The stock market doesn't always follow conventional wisdom. Last Thursday, Nintendo reported its sales figures for the last nine months of 2007, revealing that it had doubled its revenues and profits over the same period the year before. While there was an initial spike in the publisher's share price after the news, that gain has since been lost and then some, with the stock dropping nearly 10 percent of its value during Monday's trading. Nintendo shares closed the day at ¥46,800 ($438), down from its previous close of ¥51,800 ($485). The company's stock is down 36 percent from its 52-week high of ¥73,200 ($685), which it hit in October.
A Reuters report offered a number of possible explanations for the drop. Given that so much of the Japanese company's business comes from foreign markets, the report said analysts are concerned a stronger yen could hurt its earnings. The report also mentions that some large investors sold off significant amounts of Nintendo stock, cashing out on the large gains the company has made over the previous years.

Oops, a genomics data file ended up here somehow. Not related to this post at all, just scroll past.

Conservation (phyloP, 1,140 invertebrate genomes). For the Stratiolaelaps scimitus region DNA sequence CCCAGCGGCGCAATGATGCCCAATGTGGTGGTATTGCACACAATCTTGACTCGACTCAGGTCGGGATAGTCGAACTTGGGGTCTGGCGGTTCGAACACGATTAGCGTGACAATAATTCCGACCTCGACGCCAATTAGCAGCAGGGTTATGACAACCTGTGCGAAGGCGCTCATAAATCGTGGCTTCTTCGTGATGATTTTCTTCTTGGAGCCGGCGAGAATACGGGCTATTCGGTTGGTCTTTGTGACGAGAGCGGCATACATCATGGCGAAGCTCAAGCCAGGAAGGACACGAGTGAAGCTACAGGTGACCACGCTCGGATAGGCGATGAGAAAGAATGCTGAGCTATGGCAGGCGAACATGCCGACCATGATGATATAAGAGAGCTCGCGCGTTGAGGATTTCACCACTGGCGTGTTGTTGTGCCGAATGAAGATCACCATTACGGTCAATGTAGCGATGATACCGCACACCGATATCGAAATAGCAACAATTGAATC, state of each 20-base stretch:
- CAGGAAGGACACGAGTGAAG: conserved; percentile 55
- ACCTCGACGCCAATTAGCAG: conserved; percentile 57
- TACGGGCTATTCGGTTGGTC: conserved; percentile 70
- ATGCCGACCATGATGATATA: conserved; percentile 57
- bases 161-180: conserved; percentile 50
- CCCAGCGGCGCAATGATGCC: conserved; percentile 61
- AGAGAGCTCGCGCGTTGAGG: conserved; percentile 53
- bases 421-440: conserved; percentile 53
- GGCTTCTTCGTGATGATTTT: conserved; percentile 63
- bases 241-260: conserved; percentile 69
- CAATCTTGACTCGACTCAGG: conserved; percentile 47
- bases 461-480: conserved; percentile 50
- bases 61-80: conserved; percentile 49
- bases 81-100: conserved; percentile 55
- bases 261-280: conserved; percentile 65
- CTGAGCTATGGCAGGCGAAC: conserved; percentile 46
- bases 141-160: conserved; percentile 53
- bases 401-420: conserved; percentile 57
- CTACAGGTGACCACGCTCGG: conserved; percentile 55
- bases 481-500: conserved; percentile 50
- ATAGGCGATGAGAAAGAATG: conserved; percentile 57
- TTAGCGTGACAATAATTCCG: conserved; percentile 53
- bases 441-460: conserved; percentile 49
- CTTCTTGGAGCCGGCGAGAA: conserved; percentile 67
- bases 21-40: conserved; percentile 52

"This has little to do with the company itself, but a lot to do with market sentiment," Mizuho Asset Management fund manager Yoshihisa Okamoto told Reuters. "In the current market environment, investors rush to sell at the first sign of negative developments or exhaustion of positive news."